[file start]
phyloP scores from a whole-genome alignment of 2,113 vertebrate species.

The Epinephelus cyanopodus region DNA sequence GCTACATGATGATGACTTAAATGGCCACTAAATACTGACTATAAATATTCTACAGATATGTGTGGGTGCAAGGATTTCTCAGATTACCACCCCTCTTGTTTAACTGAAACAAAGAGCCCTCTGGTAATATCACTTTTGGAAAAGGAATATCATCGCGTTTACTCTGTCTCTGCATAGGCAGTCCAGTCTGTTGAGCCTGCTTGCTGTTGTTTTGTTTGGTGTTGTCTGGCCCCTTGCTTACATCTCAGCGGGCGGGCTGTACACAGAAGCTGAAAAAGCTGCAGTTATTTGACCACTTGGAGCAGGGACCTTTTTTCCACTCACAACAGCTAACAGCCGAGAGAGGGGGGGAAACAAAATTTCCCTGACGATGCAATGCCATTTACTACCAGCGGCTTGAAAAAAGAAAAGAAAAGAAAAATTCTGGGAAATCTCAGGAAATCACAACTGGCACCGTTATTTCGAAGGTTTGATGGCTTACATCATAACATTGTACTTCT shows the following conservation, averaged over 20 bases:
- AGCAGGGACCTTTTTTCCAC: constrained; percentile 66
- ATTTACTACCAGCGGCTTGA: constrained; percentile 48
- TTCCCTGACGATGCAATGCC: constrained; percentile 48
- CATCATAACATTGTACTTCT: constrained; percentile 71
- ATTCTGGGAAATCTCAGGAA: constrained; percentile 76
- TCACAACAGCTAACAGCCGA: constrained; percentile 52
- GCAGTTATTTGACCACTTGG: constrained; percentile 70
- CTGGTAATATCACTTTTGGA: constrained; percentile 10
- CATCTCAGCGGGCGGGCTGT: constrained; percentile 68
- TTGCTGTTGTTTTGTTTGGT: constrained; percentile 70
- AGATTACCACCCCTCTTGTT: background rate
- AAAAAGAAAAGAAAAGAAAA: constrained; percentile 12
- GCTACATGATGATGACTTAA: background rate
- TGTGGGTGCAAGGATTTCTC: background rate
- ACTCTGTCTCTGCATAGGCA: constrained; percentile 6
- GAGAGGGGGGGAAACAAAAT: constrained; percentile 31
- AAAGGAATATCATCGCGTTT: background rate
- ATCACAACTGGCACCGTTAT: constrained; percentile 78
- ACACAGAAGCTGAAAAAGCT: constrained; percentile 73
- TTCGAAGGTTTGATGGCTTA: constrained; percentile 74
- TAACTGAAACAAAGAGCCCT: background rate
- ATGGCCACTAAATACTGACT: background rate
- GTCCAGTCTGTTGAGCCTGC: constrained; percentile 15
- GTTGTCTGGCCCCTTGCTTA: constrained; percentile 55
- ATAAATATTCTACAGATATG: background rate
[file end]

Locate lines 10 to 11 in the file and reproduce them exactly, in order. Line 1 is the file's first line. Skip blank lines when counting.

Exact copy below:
- CTGGTAATATCACTTTTGGA: constrained; percentile 10
- CATCTCAGCGGGCGGGCTGT: constrained; percentile 68